Tate Taylor’s The Help is a film about stories — personal stories of empowerment that tell universal truths. It’s a film that says all the right things while tackling tough subjects. It’s hard not to respect its message of love and equality. Despite all this, The Help plays it too safe. Taylor paints good and bad far too cleanly given the charged themes. The result may leave a happy feeling in your heart but doesn’t go far enough in challenging viewers.
Set in Mississippi during the charged 1960s, The Help centers on a group of Black maids struggling to break free from generations of looked upon as lesser beings, even animals. In many houses, they still have separate bathrooms. They must ride at the back of the bus. They’re simple servants made to keep a clean and orderly home. This is nothing, though, when compared with the disrespect they get for being the backbone of many families, raising their boss’ children almost entirely on their own while husbands are at work and wives are playing cards and gossiping.
It’s all just a facade, one that everyone’s been willing to be a part of until now. Amid the sweeping social upheaval of the era, Aibileen (Viola Davis) becomes a symbol of empowerment, being one of the first maids willing to share her story with the masses, creating a crack others could burst through.
Her story, as well as those of her fellow maids, are shown amid a group of the girls they helped raise. Some have softened to society’s past sins of prejudice while others are happy to hold onto the past and maintain the status quo if that means they don’t have to lift a finger or risk their place in the society pages of the local paper.
The Help is a well-constructed film that works well as a piece of storytelling. In particular, the ensemble cast is extremely strong. Standing out in particular are Davis and Octavia Spencer who embody two very different characters. Davis’ Aibileen is a soft yet stoic woman. She leads through her wisdom. On the other hand, Spencer’s Minny is a sassy, old-nothing-back spitfire who is equally wise, although, at times, reckless. The two bring balance to one another, giving the audience heart and humour. The edge Bryce Dallas Howard’s brings in the antagonist role was also a refreshing change from the traditional damsels she’s been portraying in many of her more recent mainstream roles.
Where I grew tired with The Help was the fact that it played things far too easily. Yes, the characters had major struggles. They had hard lives. The world wasn’t fair to the maids. That was driven home very quickly. As for the other characters in the film, they were all either politically correct or old-school bigots. Everything was clear from the beginning. Those secondary characters that did struggle with the right thing were the film’s weakest. It was obvious they were malleable from the start. I would have liked to have seen more grey in some of the morals. While this would have taken some of the film’s easy softness away, it would have also added some much-needed drama and overall balance.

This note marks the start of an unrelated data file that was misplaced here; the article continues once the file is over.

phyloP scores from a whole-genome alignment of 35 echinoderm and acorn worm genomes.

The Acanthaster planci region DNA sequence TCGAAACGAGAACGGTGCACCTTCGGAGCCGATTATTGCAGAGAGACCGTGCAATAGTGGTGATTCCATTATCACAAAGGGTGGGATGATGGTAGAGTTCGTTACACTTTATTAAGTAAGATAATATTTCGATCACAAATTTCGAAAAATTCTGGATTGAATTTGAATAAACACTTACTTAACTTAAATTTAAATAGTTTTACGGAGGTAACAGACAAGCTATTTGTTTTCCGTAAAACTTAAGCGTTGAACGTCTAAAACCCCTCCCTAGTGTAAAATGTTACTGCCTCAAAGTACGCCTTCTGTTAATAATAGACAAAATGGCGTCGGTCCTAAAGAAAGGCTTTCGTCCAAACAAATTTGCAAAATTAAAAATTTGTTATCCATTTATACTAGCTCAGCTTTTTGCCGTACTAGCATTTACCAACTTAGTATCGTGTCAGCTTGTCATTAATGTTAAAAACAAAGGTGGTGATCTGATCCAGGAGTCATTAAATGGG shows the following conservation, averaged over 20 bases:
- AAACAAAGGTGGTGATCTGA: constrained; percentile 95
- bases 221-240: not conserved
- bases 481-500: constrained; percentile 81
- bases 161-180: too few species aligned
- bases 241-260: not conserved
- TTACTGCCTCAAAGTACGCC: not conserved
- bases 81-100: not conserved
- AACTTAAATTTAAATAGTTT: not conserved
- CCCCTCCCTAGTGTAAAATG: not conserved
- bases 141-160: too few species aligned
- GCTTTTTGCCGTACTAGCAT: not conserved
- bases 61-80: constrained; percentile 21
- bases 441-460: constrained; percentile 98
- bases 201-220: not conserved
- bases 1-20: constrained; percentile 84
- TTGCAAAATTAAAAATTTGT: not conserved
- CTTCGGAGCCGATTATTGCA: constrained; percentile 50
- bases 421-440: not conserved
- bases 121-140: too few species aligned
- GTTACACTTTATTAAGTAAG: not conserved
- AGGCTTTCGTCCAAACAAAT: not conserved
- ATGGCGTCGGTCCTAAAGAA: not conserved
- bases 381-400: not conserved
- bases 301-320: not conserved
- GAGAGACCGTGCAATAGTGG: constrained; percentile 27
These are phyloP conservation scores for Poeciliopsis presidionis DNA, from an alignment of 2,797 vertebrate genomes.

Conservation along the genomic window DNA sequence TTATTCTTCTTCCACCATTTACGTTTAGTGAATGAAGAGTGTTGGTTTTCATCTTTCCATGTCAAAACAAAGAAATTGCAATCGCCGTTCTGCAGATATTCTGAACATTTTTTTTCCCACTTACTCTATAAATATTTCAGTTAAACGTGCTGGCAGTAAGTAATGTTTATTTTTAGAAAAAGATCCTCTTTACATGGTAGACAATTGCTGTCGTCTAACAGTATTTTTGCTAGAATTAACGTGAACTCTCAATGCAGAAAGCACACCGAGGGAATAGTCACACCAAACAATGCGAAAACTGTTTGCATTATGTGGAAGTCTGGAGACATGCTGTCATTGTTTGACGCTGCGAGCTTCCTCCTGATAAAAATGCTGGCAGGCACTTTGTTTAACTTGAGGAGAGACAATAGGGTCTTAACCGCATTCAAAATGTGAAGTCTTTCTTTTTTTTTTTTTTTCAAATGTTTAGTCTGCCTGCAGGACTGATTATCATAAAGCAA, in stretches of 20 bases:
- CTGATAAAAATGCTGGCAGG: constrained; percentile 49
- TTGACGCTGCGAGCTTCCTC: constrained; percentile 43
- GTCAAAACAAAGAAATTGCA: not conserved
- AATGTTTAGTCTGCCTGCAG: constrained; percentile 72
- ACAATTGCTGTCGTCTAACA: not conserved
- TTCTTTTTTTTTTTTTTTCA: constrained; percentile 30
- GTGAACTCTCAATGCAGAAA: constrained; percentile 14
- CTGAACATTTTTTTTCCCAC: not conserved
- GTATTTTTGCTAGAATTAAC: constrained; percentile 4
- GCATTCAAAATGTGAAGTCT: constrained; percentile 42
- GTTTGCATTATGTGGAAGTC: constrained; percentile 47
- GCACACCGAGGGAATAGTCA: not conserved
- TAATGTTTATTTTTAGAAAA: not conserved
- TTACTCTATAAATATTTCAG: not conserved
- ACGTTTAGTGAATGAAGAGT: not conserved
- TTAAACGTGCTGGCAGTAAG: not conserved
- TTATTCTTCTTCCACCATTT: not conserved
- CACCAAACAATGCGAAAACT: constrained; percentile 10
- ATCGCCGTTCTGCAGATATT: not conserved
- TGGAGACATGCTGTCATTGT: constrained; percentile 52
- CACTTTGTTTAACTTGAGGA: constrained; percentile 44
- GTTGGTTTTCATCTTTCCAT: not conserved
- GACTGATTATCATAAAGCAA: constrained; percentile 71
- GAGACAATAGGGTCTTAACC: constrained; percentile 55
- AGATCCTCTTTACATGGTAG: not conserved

Based on the novel by Kathryn Stockett, I also got a sense that the story was better suited for a book as there are so many characters and angles to cover. Even at nearly two-and-a-half hours, several of the subplots feel glossed over and shortened. Part of that stemmed from the sense of things going the crowd-pleasing route. Even a TV series would be a better format so that more of the stories, the very thing that frames the narrative, could be told in a way that’s deserved.
By playing it safe, The Help is an enjoyable film where you get caught up in the moment. But I finished watching it wanting something more. I wanted to feel more than content. I wanted to be challenged. But by opting for safe, all I felt I really got was a case of the warm fuzzies. And who doesn’t love warm fuzzies? I still wish there was something more substantial.
The Help Blu-ray Review
Packaged together with a DVD copy of the film, Disney’s Blu-ray for The Help is a somewhat sparse, albeit solid, release. Shown in 1080p high definition with English 5.1 DTS-HD MA, the film looks and sounds good. Bonus features are limited five deleted scenes with introductions from director/writer, Tate Taylor, a Mary J. Blige music video and two featurettes. “The Making of The Help: From Friendship to Film” runs nearly 30 minutes and traces the movie back to its roots with Taylor growing up with the book’s author, Kathryn Stockett. “In Their Own Words: A Tribute to the Maids of Mississippi” sees Taylor and star Octavia Spencer talk with some of the women who were the inspiration for the story.